Figure 4: TRAIL immunoexpression in the cytoplasm of keratinocytes and inflammatory cells, (score 1), 400x.

Immunostaining of TRAIL receptor was revealed in inflammatory infiltration, in the cytoplasm of keratinocytes as well as in some fibroblasts in lesional skin ( 0 . 7 3 5 ± 0 . 6 3 4 ) (Figure 5), in uninvolved skin ( 1 . 0 0 5 ± 0 . 6 3 9 ), and in healthy skin ( 0 . 5 ± 0 . 2 5 8 ).

Figure 5: TRAIL receptor immunoexpression in skin lesions, (score 2), 400x.

There were statistically significant differences between lesional, perilesional, and healthy skin of control group in Bax expression analysis. The expression of Fas and TRAIL was higher in lesional skin than in perilesional, and in healthy group. FasL expression was significantly higher in skin lesions and perilesional skin than in control group. In TRAIL-R analysis, there was no statistically significant difference, although the expression of TRAIL-R was more intense in uninvolved than in lesional skin.

Statistical analysis was presented in Table 1.

Table 1: Expression of proteins in examined tissues. Statistical results. Data expressed as means ± SD; * 𝑃 < 0 . 0 5 .

4. Discussion

Apoptosis is claimed to be involved in a number of chronic inflammatory and neoplastic skin diseases such as contact dermatitis, toxic epidermal necrolysis, acantholytic dermatoses, and systemic lupus erythematosus [3, 4, 12, 13], also may play role in pathogenesis of bullous diseases, although there are only a few works considering apoptosis in DH. Mikalowski [14] showed cytolysis and desmosomal alterations in basal keratinocytes in DH skin lesions, that is a sign of cellular damage.

Caproni et al. [15] examined apoptosis in 13 DH patients by TUNEL method (terminal deoxynucleotidyl transferase-mediated deoxyuridine triphosphate nick end labelling technique). Apoptosis was seen in the basal and suprabasal layers of epidermis. In dermis, in the area of blood vessels, there were only a few apoptotic cells. In skin biopsies taken from the healthy control group there were no apoptotic cells.

Proapoptotic Bcl-2 family consists of many proteins for example, Bax, that takes part in intracellular pathway of apoptosis. In nonapoptotic cells, Bax and Bcl-2 form heterodimers keeping the homeostasis [6]. In our study, Bax expression was detected in keratinocytes of suprabasal layers, which was observed in earlier studies [16].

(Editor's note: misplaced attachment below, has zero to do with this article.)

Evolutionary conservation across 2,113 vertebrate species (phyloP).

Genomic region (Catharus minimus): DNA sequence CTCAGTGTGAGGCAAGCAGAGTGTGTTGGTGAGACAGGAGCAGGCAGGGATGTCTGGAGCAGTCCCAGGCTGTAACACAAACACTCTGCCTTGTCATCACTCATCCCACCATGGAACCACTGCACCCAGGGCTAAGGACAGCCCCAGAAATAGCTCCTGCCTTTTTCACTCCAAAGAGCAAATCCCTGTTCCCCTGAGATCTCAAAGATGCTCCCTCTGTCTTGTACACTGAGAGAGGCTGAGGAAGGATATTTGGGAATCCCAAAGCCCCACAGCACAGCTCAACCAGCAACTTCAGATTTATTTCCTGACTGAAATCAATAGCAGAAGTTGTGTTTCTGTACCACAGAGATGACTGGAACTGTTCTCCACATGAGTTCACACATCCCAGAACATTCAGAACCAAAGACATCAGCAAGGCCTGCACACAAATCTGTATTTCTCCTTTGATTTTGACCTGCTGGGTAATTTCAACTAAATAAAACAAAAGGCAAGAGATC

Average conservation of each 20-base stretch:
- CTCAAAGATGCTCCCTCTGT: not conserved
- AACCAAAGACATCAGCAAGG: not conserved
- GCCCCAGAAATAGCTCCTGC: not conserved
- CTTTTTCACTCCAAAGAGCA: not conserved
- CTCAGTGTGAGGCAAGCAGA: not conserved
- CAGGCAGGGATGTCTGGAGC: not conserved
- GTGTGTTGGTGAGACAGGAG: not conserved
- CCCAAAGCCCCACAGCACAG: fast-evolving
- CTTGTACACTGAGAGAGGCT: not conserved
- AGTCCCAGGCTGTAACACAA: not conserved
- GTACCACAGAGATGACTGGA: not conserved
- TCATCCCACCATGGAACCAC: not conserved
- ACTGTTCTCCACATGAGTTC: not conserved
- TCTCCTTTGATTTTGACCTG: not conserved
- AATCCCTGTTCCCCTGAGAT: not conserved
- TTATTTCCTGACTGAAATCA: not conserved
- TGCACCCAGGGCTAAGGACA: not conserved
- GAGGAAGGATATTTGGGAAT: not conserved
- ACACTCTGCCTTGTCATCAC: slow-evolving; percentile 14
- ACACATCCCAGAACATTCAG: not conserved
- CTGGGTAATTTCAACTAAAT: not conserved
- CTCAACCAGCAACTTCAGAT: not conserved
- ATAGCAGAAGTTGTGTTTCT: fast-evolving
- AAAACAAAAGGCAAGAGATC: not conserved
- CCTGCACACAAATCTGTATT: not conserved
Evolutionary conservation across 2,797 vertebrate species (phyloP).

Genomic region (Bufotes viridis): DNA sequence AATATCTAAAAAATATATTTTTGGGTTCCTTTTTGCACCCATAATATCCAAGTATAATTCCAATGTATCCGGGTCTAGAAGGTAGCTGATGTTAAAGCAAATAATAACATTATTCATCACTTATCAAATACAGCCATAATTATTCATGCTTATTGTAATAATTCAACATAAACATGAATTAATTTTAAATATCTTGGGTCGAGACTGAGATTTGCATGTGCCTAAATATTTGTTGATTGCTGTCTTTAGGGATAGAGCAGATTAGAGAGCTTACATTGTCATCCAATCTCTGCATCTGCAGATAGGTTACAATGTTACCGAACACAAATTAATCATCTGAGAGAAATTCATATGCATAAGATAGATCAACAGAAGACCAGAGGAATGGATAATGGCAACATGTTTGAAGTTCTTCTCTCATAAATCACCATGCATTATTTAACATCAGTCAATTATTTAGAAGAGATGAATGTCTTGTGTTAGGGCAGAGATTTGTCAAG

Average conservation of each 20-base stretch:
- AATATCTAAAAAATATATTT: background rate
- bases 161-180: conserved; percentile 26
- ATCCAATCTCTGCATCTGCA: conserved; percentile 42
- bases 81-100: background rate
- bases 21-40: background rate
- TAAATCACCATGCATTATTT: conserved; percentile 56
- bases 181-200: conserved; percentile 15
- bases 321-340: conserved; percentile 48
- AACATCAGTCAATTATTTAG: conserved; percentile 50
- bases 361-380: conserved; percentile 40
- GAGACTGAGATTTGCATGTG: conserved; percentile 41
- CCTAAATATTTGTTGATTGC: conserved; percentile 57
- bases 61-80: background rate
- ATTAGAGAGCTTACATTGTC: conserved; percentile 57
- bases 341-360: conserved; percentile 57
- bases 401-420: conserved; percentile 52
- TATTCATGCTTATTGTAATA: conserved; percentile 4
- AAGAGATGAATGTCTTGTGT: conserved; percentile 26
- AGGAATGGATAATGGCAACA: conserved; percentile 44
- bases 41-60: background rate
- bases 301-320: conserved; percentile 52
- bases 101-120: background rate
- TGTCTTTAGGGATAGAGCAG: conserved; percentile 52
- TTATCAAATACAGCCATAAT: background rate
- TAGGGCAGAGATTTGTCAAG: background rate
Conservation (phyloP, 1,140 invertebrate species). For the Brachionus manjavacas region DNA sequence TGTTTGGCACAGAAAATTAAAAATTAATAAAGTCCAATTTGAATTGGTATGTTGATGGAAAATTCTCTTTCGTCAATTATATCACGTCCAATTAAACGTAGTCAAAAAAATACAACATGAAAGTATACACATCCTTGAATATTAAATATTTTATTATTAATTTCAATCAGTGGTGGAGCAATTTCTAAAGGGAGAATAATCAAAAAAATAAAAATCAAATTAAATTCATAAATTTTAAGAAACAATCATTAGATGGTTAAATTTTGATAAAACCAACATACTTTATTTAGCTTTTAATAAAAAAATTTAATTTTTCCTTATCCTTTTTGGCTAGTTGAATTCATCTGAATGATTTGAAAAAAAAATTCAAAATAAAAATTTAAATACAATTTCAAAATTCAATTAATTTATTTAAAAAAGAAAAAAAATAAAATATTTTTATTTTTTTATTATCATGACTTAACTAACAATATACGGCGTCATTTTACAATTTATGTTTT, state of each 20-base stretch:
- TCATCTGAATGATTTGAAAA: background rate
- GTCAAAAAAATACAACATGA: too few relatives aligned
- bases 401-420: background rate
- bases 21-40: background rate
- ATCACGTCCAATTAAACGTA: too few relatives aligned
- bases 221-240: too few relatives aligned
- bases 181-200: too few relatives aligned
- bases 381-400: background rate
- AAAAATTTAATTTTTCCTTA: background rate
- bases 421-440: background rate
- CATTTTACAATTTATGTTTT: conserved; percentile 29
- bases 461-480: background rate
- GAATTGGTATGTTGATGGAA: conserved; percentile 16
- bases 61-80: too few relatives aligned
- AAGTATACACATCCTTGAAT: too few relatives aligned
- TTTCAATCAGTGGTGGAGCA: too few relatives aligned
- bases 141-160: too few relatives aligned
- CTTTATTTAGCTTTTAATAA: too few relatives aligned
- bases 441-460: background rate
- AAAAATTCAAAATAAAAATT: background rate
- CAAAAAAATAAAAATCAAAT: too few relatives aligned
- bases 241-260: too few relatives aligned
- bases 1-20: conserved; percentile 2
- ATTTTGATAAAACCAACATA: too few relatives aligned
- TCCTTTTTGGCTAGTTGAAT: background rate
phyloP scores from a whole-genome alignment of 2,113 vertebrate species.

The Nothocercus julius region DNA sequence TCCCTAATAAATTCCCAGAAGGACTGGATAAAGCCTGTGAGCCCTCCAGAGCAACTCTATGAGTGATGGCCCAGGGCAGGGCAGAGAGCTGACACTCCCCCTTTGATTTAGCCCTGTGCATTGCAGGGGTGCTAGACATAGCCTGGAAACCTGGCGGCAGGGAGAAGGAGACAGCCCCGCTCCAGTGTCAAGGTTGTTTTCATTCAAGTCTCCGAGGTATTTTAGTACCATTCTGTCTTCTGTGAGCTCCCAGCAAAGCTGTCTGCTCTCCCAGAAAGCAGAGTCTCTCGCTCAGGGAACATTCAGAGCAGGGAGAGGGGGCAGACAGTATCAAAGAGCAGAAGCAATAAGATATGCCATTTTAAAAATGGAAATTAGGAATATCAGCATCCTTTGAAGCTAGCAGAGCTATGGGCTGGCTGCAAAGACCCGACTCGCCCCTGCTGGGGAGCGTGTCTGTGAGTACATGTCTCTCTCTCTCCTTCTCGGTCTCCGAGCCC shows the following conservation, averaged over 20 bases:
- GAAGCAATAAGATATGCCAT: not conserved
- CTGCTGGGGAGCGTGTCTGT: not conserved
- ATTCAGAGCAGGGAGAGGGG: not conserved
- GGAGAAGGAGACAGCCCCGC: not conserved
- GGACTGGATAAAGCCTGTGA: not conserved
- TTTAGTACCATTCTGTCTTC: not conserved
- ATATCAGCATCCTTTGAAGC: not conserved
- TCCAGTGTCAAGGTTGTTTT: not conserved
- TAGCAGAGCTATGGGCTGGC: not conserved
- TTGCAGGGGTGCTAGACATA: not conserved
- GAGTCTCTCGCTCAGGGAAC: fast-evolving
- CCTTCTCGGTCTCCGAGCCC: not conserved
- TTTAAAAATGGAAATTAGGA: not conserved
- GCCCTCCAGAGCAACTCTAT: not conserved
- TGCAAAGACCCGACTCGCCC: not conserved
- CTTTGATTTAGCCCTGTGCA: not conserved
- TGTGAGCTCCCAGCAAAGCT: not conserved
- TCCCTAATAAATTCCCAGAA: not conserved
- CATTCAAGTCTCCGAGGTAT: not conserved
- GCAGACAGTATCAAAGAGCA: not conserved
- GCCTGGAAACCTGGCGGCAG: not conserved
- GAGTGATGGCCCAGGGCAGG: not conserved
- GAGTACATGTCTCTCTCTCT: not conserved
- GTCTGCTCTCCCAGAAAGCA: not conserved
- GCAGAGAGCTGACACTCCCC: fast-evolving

Caproni et al. [15] also examined the expression of proapoptotic protein Bax and antiapoptotic Bcl-2 in lesional skin. In our study similar to Caproni et al., Bax expression was seen in basal layer of epidermis and in papillary dermis and was more intense in lesional than perilesional skin. Bcl-2 expression was present in epidermis and in dermis near superficial vessels.

The results of our study showed significant difference of Bax expression between lesional, perilesional, and healthy skin; that is why the overexpression of Bax protein seems to take part in DH pathogenesis, but explanation of the precise mechanism of starting the intrinsic pathway of apoptosis needs more studies.

Extrinsic pathway of apoptosis starts for example, after activation of Fas receptor (also known as APO-1 or CD95) by its ligand FasL [4]. In physiological condition, Fas expression is weak and is present in cell membrane, or in intracellular compartment, which prevents spontaneous apoptosis [1719]. Although in physiological condition FasL is present on keratinocytes in granular layer, spinous layer and external hair shaft however, neither we, nor Caproni et al., [15] detected Fas and FasL expression in healthy skin from control group.

Also in other bullous diseases, Fas was examined, Morawej et al. [20] described the elevation of soluble Fas (sFas) in pemphigus vulgaris patients’ sera and suggest that particularly in the initial phases of autoimmune disorders, sFas may take part in the resistance of autoreactive lymphocytes to death.